I've had a minimed paradigm for about 8 years now, and all of what Scott said makes sense. In addition, there are a few more things which make this impractical. I assume the researcher is trying to hack the "Remote" option. Not only do you need to turn the remote option on, you need to add IDs of the remotes to the pump itself. So unless you can figure out how to add IDs remotely, you have to find someone with a remote, and get the ID from the remote.
Second, there's a limit (at least on my Paradigm version) of 20 units of insulin at a time. I haven't tried this, but I think there's a system to prevent you from giving multiple 20 unit boluses at a time. Since I take around 14 units for some meals, 20 units of insulin is conceivable to overcome just by eating sweets, and there's always glucagon injections in a pinch. My pump makes a sound when it is done giving a bolus, meaning the diabetic could notice that a bolus was given (perhaps the beep is turned off for continuous glucose monitoring systems though).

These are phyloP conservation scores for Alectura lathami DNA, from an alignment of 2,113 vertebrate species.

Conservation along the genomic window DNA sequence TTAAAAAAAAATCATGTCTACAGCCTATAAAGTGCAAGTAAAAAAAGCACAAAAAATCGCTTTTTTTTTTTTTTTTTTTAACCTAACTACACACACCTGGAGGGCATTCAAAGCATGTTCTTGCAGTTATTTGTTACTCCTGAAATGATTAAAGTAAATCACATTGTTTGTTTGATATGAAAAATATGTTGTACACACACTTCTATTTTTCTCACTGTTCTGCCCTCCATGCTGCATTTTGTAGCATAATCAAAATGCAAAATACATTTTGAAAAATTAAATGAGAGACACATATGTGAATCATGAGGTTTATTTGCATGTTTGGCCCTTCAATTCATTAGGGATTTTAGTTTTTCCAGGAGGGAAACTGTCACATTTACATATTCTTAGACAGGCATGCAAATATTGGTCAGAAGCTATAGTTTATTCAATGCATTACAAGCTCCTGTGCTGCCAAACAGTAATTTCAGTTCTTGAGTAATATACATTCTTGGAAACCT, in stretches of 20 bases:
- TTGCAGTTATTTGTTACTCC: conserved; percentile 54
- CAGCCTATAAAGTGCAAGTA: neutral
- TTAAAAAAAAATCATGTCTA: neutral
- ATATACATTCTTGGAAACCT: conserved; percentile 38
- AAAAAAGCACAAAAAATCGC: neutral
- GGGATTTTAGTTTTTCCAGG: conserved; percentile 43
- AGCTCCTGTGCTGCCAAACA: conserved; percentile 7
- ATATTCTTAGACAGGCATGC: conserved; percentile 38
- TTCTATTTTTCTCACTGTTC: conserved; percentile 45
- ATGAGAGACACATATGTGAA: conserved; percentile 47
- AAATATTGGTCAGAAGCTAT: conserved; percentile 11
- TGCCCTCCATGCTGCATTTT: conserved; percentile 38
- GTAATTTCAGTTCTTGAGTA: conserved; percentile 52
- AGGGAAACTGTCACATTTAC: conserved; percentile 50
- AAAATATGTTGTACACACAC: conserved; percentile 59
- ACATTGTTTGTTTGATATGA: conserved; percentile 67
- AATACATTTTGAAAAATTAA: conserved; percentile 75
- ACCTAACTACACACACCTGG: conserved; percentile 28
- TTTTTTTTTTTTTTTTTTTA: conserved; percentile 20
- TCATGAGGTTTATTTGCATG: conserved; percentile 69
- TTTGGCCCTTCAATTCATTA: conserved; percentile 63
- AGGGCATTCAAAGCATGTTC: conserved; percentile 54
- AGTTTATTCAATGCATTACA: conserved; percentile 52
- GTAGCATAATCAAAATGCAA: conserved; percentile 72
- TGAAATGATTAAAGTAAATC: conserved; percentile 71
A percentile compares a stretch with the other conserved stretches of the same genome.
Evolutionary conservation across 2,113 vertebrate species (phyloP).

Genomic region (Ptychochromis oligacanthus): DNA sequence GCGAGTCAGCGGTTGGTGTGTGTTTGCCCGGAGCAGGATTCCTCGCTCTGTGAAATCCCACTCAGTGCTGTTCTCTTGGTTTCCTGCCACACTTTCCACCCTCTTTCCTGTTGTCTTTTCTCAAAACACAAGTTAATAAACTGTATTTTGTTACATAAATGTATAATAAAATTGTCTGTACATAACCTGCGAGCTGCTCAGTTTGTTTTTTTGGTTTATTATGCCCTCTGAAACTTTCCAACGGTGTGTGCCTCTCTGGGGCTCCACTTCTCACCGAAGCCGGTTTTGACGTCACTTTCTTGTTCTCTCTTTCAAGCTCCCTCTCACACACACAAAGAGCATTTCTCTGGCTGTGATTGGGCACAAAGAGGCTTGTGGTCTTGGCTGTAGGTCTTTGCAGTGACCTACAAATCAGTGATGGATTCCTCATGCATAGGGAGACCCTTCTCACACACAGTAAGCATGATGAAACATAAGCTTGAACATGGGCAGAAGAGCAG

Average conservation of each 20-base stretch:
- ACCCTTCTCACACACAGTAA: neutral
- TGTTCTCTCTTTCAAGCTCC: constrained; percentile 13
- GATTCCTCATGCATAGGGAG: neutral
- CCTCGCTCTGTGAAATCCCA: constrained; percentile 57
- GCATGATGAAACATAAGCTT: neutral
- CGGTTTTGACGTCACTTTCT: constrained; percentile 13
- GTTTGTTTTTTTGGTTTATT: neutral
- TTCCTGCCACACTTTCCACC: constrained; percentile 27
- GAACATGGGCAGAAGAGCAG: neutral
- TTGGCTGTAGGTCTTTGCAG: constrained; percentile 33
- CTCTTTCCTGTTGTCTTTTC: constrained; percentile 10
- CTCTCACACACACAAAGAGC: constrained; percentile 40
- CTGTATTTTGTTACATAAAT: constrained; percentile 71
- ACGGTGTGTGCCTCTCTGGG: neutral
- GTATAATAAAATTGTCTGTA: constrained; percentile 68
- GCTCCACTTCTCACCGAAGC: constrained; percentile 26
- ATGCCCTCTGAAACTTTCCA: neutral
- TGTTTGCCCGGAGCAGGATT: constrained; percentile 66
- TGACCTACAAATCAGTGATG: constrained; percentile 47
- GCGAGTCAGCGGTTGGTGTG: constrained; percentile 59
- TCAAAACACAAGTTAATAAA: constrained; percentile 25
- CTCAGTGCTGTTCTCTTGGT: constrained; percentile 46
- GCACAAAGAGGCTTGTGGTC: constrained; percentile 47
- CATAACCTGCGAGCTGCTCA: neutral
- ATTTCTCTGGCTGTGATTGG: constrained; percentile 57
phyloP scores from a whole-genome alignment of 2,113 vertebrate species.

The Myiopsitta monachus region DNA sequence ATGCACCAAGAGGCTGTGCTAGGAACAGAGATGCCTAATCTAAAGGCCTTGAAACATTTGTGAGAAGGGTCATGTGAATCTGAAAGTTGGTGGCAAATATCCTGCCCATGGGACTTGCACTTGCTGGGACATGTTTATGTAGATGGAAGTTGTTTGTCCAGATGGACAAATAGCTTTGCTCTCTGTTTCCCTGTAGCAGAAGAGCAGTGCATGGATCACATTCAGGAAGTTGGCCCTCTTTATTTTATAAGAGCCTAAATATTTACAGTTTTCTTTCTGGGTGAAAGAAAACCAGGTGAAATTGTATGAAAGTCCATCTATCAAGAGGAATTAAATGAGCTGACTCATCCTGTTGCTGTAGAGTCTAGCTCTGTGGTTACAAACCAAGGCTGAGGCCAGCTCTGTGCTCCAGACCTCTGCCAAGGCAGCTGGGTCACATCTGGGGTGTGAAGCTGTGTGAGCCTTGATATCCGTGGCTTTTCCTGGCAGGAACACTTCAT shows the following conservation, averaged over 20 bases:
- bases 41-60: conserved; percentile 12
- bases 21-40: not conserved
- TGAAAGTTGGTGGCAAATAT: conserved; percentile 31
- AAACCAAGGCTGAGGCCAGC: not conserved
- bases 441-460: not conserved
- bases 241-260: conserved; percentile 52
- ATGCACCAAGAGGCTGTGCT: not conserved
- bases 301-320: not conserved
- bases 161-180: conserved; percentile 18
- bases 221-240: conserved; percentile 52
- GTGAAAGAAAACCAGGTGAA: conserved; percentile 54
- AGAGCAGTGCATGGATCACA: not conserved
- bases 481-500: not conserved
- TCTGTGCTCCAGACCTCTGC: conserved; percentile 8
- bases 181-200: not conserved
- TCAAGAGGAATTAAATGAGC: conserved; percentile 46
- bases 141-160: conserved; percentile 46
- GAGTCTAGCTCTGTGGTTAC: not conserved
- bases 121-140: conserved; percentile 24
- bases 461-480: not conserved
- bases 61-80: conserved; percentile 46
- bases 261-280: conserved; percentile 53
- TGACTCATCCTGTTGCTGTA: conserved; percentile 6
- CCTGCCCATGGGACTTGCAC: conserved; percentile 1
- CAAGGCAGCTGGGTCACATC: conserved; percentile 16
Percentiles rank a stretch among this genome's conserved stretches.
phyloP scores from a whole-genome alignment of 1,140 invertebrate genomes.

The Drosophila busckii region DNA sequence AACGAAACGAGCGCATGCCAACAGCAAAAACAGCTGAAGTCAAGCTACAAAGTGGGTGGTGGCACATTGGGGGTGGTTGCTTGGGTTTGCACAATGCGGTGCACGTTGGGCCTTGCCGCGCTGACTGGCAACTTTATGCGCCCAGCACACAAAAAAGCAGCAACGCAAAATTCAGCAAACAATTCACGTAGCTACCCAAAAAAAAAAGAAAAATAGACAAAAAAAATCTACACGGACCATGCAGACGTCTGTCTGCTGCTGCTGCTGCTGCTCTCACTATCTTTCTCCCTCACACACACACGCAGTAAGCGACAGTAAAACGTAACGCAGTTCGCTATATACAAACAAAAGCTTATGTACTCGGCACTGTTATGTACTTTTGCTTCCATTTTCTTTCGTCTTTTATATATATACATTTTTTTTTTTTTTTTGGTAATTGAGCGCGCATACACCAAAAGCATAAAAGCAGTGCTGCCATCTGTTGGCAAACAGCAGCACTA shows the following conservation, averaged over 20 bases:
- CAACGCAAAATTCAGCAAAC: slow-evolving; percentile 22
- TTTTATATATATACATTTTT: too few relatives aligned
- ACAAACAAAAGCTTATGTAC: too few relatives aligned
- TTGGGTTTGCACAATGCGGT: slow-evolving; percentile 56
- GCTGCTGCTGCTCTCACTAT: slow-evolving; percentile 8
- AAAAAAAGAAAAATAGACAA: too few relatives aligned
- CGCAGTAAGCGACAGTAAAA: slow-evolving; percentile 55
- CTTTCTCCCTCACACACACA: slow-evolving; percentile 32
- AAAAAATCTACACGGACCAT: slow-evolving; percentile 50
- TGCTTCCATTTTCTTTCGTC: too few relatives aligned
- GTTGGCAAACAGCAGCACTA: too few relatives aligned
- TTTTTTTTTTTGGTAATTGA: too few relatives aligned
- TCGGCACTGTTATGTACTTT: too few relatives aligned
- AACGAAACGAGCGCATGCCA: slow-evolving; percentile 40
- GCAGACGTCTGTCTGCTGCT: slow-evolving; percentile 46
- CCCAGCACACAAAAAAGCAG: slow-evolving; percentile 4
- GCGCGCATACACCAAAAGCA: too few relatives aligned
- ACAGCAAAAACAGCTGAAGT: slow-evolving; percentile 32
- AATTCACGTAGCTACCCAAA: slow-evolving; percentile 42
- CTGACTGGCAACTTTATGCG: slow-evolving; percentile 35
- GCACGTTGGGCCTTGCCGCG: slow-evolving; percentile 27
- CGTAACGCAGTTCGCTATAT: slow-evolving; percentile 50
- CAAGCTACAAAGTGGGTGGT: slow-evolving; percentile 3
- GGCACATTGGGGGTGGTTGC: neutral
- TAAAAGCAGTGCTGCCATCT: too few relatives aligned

Finally, hypoglycemia is rarely fatal. From wikipedia: "In nearly all cases, hypoglycemia that is severe enough to cause seizures or unconsciousness can be reversed without obvious harm to the brain." So even if you figure out how to give a remote bolus and succeed, it isn't likely to kill the diabetic.
According to this 5000 respondent survey the failure rate is 54.2%, but the article points out that over 30 million consoles have been sold. I would place little confidence in the 5000 person survey.
Actually, with a population of 30 million, you can be 99% confident of the result with a confidence interval of +-2% with a sample size of 4,160. Check these numbers here. This means you know with 99% confidence that the actual population failure rate is between 52.2% and 56.2%. Sample sizes don't need to be as large as most people think to produce statistically significant results. Of course, that calculation assumes a random sample from the population, whereas this was sampled only from readers of Game Informer. I could see an argument that the numbers are skewed by selection bias, but the sample size is large enough.
The herd instinct among economists makes sheep look like independent thinkers.